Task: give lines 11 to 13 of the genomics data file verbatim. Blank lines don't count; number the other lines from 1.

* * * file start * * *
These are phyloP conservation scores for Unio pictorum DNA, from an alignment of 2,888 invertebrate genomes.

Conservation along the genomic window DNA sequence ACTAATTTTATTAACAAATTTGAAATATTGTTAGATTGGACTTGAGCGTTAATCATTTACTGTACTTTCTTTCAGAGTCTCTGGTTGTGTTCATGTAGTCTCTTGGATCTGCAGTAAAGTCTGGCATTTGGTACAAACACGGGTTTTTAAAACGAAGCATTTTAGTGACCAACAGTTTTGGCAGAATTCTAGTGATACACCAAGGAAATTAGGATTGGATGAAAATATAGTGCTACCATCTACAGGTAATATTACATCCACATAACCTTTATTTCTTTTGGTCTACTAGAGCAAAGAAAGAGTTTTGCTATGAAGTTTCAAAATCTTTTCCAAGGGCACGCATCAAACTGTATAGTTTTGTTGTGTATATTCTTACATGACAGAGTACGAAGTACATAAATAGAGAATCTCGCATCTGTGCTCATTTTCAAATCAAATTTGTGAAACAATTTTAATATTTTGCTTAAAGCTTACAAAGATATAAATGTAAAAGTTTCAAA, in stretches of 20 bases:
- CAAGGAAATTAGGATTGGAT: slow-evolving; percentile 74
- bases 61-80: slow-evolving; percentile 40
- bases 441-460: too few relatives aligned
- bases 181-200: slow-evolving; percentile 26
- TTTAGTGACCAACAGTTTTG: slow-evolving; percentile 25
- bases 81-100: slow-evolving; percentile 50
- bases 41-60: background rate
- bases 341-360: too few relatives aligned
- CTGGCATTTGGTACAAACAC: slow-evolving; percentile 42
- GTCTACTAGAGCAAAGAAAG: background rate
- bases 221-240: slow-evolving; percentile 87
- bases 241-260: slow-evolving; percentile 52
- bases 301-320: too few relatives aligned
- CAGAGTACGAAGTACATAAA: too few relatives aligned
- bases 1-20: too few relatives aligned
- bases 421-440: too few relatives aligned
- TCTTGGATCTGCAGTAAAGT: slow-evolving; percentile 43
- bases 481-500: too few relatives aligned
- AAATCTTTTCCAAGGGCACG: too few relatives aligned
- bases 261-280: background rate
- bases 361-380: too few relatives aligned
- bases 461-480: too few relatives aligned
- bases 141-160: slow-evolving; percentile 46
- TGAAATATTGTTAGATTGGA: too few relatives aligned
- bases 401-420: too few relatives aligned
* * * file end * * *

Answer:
- CTGGCATTTGGTACAAACAC: slow-evolving; percentile 42
- GTCTACTAGAGCAAAGAAAG: background rate
- bases 221-240: slow-evolving; percentile 87